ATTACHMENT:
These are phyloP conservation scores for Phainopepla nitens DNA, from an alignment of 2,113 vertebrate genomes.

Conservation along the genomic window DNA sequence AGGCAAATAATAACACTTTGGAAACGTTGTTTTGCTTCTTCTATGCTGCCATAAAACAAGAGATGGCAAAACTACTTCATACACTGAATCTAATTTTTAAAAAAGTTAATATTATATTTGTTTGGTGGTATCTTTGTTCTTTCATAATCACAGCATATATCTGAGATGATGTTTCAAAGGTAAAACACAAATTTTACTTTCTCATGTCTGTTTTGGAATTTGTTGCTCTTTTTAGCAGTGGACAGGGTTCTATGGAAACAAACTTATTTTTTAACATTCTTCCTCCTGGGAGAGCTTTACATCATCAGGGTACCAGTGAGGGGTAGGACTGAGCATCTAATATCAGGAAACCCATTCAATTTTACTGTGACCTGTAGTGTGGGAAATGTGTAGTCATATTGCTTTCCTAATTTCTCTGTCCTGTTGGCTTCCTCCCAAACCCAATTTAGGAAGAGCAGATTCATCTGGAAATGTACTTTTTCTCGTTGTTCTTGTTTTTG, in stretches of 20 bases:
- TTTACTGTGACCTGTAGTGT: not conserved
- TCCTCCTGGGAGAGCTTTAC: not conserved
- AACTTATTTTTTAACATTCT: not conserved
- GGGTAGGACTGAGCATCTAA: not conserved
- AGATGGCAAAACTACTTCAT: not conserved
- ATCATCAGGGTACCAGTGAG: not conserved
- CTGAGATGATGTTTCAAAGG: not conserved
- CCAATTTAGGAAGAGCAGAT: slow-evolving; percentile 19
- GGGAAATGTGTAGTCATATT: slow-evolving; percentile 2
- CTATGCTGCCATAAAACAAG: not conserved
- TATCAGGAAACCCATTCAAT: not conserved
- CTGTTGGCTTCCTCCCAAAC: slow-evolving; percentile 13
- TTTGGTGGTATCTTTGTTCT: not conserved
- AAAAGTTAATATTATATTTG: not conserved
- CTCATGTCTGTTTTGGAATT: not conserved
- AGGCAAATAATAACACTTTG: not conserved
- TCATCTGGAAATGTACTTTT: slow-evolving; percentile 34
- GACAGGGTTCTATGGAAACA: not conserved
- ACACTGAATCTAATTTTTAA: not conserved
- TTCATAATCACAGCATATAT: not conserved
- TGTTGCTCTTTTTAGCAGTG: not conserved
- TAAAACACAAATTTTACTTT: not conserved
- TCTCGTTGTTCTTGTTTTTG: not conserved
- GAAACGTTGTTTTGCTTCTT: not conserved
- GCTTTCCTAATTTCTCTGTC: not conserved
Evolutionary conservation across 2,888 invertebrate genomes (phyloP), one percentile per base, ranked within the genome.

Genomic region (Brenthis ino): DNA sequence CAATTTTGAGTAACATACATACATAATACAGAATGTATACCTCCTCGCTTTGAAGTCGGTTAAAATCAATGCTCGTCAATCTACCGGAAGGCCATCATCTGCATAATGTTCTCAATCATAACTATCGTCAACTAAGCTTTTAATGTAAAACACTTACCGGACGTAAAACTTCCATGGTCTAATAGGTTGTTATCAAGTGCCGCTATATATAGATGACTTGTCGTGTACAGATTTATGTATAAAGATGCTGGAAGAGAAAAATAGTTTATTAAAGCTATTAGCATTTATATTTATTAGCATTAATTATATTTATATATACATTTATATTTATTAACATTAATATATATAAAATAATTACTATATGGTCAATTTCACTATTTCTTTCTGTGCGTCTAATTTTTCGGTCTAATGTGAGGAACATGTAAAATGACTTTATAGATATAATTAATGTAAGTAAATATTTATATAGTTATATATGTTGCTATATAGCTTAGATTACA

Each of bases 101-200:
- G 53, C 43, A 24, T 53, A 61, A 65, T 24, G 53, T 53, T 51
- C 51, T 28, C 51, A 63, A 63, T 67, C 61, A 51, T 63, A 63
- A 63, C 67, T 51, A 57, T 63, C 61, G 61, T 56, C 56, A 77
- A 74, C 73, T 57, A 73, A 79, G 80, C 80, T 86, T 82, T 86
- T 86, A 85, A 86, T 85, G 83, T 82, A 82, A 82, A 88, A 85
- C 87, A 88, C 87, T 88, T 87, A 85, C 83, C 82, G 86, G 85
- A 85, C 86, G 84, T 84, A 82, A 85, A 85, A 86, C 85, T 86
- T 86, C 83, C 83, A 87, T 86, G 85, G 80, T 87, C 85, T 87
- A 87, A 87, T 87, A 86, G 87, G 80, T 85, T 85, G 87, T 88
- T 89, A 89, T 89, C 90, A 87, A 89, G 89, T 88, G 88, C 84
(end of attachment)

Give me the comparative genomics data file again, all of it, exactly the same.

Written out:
These are phyloP conservation scores for Phainopepla nitens DNA, from an alignment of 2,113 vertebrate genomes.

Conservation along the genomic window DNA sequence AGGCAAATAATAACACTTTGGAAACGTTGTTTTGCTTCTTCTATGCTGCCATAAAACAAGAGATGGCAAAACTACTTCATACACTGAATCTAATTTTTAAAAAAGTTAATATTATATTTGTTTGGTGGTATCTTTGTTCTTTCATAATCACAGCATATATCTGAGATGATGTTTCAAAGGTAAAACACAAATTTTACTTTCTCATGTCTGTTTTGGAATTTGTTGCTCTTTTTAGCAGTGGACAGGGTTCTATGGAAACAAACTTATTTTTTAACATTCTTCCTCCTGGGAGAGCTTTACATCATCAGGGTACCAGTGAGGGGTAGGACTGAGCATCTAATATCAGGAAACCCATTCAATTTTACTGTGACCTGTAGTGTGGGAAATGTGTAGTCATATTGCTTTCCTAATTTCTCTGTCCTGTTGGCTTCCTCCCAAACCCAATTTAGGAAGAGCAGATTCATCTGGAAATGTACTTTTTCTCGTTGTTCTTGTTTTTG, in stretches of 20 bases:
- TTTACTGTGACCTGTAGTGT: not conserved
- TCCTCCTGGGAGAGCTTTAC: not conserved
- AACTTATTTTTTAACATTCT: not conserved
- GGGTAGGACTGAGCATCTAA: not conserved
- AGATGGCAAAACTACTTCAT: not conserved
- ATCATCAGGGTACCAGTGAG: not conserved
- CTGAGATGATGTTTCAAAGG: not conserved
- CCAATTTAGGAAGAGCAGAT: slow-evolving; percentile 19
- GGGAAATGTGTAGTCATATT: slow-evolving; percentile 2
- CTATGCTGCCATAAAACAAG: not conserved
- TATCAGGAAACCCATTCAAT: not conserved
- CTGTTGGCTTCCTCCCAAAC: slow-evolving; percentile 13
- TTTGGTGGTATCTTTGTTCT: not conserved
- AAAAGTTAATATTATATTTG: not conserved
- CTCATGTCTGTTTTGGAATT: not conserved
- AGGCAAATAATAACACTTTG: not conserved
- TCATCTGGAAATGTACTTTT: slow-evolving; percentile 34
- GACAGGGTTCTATGGAAACA: not conserved
- ACACTGAATCTAATTTTTAA: not conserved
- TTCATAATCACAGCATATAT: not conserved
- TGTTGCTCTTTTTAGCAGTG: not conserved
- TAAAACACAAATTTTACTTT: not conserved
- TCTCGTTGTTCTTGTTTTTG: not conserved
- GAAACGTTGTTTTGCTTCTT: not conserved
- GCTTTCCTAATTTCTCTGTC: not conserved
Evolutionary conservation across 2,888 invertebrate genomes (phyloP), one percentile per base, ranked within the genome.

Genomic region (Brenthis ino): DNA sequence CAATTTTGAGTAACATACATACATAATACAGAATGTATACCTCCTCGCTTTGAAGTCGGTTAAAATCAATGCTCGTCAATCTACCGGAAGGCCATCATCTGCATAATGTTCTCAATCATAACTATCGTCAACTAAGCTTTTAATGTAAAACACTTACCGGACGTAAAACTTCCATGGTCTAATAGGTTGTTATCAAGTGCCGCTATATATAGATGACTTGTCGTGTACAGATTTATGTATAAAGATGCTGGAAGAGAAAAATAGTTTATTAAAGCTATTAGCATTTATATTTATTAGCATTAATTATATTTATATATACATTTATATTTATTAACATTAATATATATAAAATAATTACTATATGGTCAATTTCACTATTTCTTTCTGTGCGTCTAATTTTTCGGTCTAATGTGAGGAACATGTAAAATGACTTTATAGATATAATTAATGTAAGTAAATATTTATATAGTTATATATGTTGCTATATAGCTTAGATTACA

Each of bases 101-200:
- G 53, C 43, A 24, T 53, A 61, A 65, T 24, G 53, T 53, T 51
- C 51, T 28, C 51, A 63, A 63, T 67, C 61, A 51, T 63, A 63
- A 63, C 67, T 51, A 57, T 63, C 61, G 61, T 56, C 56, A 77
- A 74, C 73, T 57, A 73, A 79, G 80, C 80, T 86, T 82, T 86
- T 86, A 85, A 86, T 85, G 83, T 82, A 82, A 82, A 88, A 85
- C 87, A 88, C 87, T 88, T 87, A 85, C 83, C 82, G 86, G 85
- A 85, C 86, G 84, T 84, A 82, A 85, A 85, A 86, C 85, T 86
- T 86, C 83, C 83, A 87, T 86, G 85, G 80, T 87, C 85, T 87
- A 87, A 87, T 87, A 86, G 87, G 80, T 85, T 85, G 87, T 88
- T 89, A 89, T 89, C 90, A 87, A 89, G 89, T 88, G 88, C 84